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Kyle Goon: Seeing athletes grow up is its own reward
First Published Apr 19 2014 07:35 pm • Last Updated Apr 19 2014 09:08 pm

Starting a new job for a reporter is an exercise in putting names to faces, which has never been the greatest strength of mine.

Luckily for me, the Utah football team already has a few familiar faces.

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It was the first Utes practice when I squinted across the practice field at a hulking, broad-shouldered 6-foot-6 defensive tackle, and mentioned to my colleague Matthew Piper that he looked an awful lot like Daniel Nielson, an offensive lineman I covered on one of Hurricane’s great football teams. It was, I just hadn’t realized he had switched sides.

I related this story to Nielson after the Utes’ spring game Saturday afternoon, recalling our last meeting on the Rice-Eccles Stadium turf, when he brashly predicted that the Tigers would roll over Juan Diego (they didn’t). And I mentioned, though I had not thought it possible, he seemed … bigger.

"Yeah, I’m not getting taller, I’ll tell you that," he said, laughing.

One of the biggest perks of having been a high school reporter is having those relationships with athletes, and knowing them from back in the day. But there’s something of a personal fulfillment — having nothing to do with my job at all — that comes from seeing kids grow up.

As a high school reporter, rarely are you in the presence of total and complete brilliance. LeBron James is not walking through that door.

What you do see is flashes, signs, encouraging plays and moments that lead you to believe the athlete you’re watching is going to get there someday. You file away those observations to your memory, waiting for that promise to be fulfilled.

And it is.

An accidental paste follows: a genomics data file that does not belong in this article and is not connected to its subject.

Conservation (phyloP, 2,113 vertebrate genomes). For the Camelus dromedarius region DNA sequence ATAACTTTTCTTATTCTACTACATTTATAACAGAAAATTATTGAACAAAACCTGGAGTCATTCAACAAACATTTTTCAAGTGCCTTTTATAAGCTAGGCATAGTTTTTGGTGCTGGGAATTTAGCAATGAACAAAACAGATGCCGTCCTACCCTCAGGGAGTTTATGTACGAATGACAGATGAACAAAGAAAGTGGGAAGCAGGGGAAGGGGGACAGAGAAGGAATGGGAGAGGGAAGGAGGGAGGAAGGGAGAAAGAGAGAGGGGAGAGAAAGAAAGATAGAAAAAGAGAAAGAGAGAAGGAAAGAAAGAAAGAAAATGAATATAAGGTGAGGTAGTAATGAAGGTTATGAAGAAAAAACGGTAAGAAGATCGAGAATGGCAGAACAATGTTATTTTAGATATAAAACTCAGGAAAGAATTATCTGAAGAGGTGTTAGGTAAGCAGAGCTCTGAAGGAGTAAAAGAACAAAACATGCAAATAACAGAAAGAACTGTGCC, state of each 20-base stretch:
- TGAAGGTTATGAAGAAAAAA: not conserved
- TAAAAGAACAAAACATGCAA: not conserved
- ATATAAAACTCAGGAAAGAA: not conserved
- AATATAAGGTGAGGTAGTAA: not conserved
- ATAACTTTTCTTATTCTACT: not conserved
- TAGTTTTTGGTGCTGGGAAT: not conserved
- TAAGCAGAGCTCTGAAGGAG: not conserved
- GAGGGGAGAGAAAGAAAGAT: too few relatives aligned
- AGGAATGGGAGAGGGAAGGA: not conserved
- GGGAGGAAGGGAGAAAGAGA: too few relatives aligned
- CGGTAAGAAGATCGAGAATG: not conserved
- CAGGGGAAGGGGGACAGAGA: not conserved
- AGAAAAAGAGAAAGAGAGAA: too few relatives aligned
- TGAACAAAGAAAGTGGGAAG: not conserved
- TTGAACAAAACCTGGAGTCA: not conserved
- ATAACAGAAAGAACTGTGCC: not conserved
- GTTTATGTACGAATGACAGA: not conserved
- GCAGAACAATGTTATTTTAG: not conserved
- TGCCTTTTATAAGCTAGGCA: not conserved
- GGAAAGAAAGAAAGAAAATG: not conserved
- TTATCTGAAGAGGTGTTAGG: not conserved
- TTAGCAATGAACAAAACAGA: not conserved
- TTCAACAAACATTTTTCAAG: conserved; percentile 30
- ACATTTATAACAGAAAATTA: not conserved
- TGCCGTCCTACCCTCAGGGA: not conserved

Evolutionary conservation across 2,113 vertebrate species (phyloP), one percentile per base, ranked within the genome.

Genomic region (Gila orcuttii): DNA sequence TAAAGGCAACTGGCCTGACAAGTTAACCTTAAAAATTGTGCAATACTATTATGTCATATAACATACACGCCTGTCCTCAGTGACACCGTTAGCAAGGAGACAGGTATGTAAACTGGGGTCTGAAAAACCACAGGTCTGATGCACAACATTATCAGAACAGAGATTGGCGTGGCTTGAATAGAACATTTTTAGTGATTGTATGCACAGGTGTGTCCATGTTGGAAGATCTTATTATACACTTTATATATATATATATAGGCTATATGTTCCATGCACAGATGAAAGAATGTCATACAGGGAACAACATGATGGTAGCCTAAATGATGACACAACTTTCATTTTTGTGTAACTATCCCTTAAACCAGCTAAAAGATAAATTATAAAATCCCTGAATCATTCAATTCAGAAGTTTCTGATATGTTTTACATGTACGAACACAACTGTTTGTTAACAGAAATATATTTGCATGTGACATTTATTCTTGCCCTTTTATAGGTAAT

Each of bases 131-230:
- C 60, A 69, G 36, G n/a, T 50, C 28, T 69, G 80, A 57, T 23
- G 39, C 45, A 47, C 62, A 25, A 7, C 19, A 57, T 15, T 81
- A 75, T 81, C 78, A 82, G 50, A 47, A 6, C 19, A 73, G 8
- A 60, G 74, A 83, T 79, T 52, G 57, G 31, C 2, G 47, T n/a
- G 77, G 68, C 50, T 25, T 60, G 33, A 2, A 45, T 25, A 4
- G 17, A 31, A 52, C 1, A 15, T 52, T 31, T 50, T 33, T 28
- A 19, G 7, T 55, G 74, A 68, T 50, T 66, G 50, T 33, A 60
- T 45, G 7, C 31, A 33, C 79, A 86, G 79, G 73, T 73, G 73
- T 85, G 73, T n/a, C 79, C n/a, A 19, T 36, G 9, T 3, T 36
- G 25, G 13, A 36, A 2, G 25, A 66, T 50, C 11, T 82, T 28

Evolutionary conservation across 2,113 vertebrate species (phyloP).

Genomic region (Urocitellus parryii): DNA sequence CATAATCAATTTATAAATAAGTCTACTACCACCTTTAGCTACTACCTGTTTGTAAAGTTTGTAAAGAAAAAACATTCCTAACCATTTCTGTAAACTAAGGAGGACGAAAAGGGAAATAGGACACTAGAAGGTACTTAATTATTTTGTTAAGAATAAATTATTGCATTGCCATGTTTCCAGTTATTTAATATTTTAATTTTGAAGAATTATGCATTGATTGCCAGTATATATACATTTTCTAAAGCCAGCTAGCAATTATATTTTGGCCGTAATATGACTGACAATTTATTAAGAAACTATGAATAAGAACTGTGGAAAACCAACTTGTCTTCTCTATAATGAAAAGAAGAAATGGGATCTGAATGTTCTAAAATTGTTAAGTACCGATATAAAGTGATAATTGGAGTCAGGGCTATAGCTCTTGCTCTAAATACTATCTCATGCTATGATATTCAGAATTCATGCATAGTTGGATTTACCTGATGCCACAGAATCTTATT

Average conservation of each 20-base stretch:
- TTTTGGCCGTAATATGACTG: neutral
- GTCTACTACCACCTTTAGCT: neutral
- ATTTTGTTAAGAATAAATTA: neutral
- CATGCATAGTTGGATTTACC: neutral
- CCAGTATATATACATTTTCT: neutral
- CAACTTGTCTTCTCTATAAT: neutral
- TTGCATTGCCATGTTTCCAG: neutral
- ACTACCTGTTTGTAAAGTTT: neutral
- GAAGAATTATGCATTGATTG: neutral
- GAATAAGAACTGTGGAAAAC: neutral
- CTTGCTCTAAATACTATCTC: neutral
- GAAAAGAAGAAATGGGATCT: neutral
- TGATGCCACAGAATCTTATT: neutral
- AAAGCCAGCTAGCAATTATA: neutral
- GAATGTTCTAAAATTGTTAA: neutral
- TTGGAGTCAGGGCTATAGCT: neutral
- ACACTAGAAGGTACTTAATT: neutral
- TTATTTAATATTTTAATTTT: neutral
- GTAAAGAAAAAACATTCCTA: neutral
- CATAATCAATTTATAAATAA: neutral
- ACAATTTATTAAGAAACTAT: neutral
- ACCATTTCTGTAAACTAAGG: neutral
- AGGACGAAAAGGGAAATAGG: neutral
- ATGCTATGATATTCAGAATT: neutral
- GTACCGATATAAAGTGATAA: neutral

The Utes are just one of the football teams in this state stocked with familiar faces for me. I remember Nate Orchard as the unstoppable Highland wideout who torched almost every corner who covered him as a senior. At Alta, Harrison Handley was tall, but the frame wasn’t filled out as it is now as a tight end. Speaking of filling out, it’s hard to imagine Filipo Mokofisi as a 200-pound linebacker and end now that he has grown into a 280-pound tackle who can still run pretty well for his size.


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One thing that hasn’t changed about Timpview’s Pita Taumoepenu is his rapid-fire first step, like a missile shooting off into the backfield. His English, however, is definitely coming along.

I felt similar pangs of recognition at Utah State, but I’ve been living here long enough that the kids who once dominated Utah high school fields have started taking up the main stage in college football. At Utah, it’s one of the first times I’ve experienced such a volume of this sensation.

And perhaps the most promising thing you see is what happens when you talk to them. Athletes who once didn’t know what to say with a recorder in their face now speak to a gaggle of reporters with ease. They have thoughts not just on girls or school, but can genuinely reflect on their path, where they’re going, their goals. They’re funny. They’re poignant.

Truly, all of us are ever changing, but that difference between 17 and 21 is such a gap. You see the growth, both on and off the field, and you feel a sense of pride, even, that boy or girl saw so long ago has morphed into a true person, more complex, yet more self-assured.

You think to yourself: "Well, this kid’s going to be OK."



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